Finally, He’s Famous: Big Sean Speaks On His Debut Album, His Relationship With Kanye And Jay-Z, G.O.O.D Music & More

After releasing a series of mixtapes, collaborating with Kanye West and Chris Brown, touring across the states and being featured on the cover of some of the biggest music publication, 23-year-old Detroit native Big Sean is finally famous. Sean’s career started a few years ago, when he freestyle for Kanye West at a Detroit radio station. Yeezy eventually  signed him to his G.O.O.D. music label. The Interview’s magazine Alex Champan caught up with Big Sean for a brief conversation. During the interview, Sean talked about his debut album, his relationship with Kanye West & Jay-Z, G.O.O.D. Music and much more. Finally Famous: The Album is now in stores and online. Peep some excerpts below:

With all the material you’ve come out with via mixtapes, it’s crazy to think that this is really just the beginning. What’s been the difference between the music you’ve made in the past and making an official, debut album?

There are a lot of sample clearings. Because of that, I couldn’t put out some of the things I wanted to put out. I was really mad about it, but the album is still a really great body of work, and I’m so proud of it. Also, with a mixtape, you can just go in and don’t have to worry about having a single or a hit record on it. You can just have 40 bar verses if you really want. But when you are doing a commercial release, you have to make music that you can play around the world—at concerts, barbeques, stadiums, whatever the occasion might be. It’s definitely a different process, but the thing for me is just to do it well. I can’t wait to use what I learned on this album and apply it to the next album.

Interview Credit and Words by: Alex Champan/The Interview magazine

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NEXT PAGE: BIG SEAN SPEAKS ON G.O.O.D. MUSIC, HIS RELATIONSHIP WITH KANYE WEST & JAY-Z AND MORE

How involved is the G.O.O.D. Music crew in the material that made it on the album?

They give me creative control. NO ID just went in and made the body of the album—Kanye was always busy, but he would put his hand in there and let me know what was fresh and let me know when he didn’t like stuff. Kanye and me made a couple tracks that didn’t make the album because of sample clearings, and then a couple he wanted to hold onto.

 So everybody’s in it together.

It’s a family thing—you do your own thing, and then you play it, and if Kanye really feels strong about something and doesn’t want it to be on there, then he has the power to cut it. But he’s an open-minded person who embraces creativity and lets you make your own mistakes. If he feels like something won’t work and you tell him you think it will, he will be like “do it,” and let you fail on your own, if you fail.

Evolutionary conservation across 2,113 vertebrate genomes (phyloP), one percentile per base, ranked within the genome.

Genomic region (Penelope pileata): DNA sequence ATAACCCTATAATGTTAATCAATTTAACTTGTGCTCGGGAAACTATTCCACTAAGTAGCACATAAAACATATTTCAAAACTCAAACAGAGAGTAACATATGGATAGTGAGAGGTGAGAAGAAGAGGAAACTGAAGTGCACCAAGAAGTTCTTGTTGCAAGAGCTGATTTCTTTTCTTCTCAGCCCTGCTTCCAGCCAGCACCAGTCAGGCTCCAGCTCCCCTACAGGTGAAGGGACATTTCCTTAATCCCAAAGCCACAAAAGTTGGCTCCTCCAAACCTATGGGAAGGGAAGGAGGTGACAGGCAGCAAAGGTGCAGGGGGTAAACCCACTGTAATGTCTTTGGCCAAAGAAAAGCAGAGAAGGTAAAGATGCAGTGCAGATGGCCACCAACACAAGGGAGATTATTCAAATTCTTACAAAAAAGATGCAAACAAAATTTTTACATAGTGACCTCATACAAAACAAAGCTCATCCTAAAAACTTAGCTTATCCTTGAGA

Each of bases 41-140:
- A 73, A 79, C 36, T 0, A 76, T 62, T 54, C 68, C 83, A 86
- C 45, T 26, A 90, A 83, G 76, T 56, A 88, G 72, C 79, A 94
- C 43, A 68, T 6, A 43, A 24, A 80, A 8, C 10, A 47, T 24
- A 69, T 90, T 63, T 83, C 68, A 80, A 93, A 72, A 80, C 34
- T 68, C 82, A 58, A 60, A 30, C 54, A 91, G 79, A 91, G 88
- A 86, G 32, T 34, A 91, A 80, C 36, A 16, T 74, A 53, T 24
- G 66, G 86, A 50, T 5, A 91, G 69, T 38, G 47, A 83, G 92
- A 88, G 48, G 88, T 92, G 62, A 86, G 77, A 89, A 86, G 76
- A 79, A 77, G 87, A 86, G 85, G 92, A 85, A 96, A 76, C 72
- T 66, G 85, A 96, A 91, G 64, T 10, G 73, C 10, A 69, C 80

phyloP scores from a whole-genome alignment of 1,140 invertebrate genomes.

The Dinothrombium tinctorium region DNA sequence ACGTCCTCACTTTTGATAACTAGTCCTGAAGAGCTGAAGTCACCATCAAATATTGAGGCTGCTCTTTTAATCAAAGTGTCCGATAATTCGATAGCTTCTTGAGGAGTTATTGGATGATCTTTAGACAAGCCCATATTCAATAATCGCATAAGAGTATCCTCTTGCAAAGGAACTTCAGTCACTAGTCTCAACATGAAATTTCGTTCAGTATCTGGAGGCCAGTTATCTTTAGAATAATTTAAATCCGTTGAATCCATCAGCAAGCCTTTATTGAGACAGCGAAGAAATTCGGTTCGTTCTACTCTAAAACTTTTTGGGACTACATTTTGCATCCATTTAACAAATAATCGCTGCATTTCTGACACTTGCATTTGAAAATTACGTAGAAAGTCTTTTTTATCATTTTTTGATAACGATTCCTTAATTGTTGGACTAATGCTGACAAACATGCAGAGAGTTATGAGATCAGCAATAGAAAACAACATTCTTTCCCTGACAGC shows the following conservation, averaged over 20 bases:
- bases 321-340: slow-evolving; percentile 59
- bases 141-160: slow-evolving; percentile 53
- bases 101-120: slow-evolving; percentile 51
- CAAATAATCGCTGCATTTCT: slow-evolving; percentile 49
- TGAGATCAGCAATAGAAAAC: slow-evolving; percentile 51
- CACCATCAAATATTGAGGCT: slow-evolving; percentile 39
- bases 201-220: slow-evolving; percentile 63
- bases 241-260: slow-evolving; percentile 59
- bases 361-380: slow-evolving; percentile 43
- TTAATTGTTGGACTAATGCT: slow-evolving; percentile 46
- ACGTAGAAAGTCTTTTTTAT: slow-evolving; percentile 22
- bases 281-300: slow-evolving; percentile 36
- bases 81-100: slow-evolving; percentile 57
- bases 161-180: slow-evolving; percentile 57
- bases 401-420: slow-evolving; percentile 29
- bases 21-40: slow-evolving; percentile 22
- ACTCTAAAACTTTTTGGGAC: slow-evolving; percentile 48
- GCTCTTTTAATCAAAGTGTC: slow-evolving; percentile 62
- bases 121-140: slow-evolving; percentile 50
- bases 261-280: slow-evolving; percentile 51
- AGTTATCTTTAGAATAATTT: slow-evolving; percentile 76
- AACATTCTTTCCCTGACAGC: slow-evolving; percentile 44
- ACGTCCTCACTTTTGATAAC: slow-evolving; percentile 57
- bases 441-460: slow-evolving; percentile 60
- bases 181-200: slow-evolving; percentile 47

How’s your live show changed over time? You definitely seemed more at ease this time then the times I’ve seen you in the past.

Feeling more comfortable onstage is something I’ve worked on—it’s really about just being the artist I am. I’m really vulnerable onstage because it’s just me. I’m not really trying to put up a front or act a certain way. I’ll sit and talk about my grandma and what I’ve got going on and even my fears sometimes, and I’m gonna keep growing as a performer. As I put out more music, I really want to get to the point where people feel like my show is a must-see.

Everybody knows you have a great relationship with Kanye, but I’m curious about your correspondences with Jay-Z.

He’s a great guy. He’s like Kanye’s big bro—he’s family. We’ve had dinners where we just kick it with each other and talk and I just soak up knowledge from him. Once, we were in the studio and we just talked for hours—it was just me, him, Kanye and I think NO ID was there, and I was just thinking “Damn, how did I get here?”  Jay-Z is definitely a person who doesn’t give a shit and, from an OG’s standpoint, lets you know if you made a mistake so you don’t make another.

With so many big stars helping shape your career, I have to ask: where do you see yourself in five years?

That’s a good question. I think I just want to be remembered for my story and as an example to always move on the impulse of your heart, and not give a fuck what people think. When I graduated from high school, the teacher said I was throwing my life away following music, and the same teacher invited me back to speak at the school. I don’t say that to brag, I just want to be an example. I never want to look back on life and say I wish I did something, and I don’t want anybody else to do that. I want my music to and serve as a message for this—my music to ride to, smoke to, have sex to, cry to, and just live to.

Read the full interview here.

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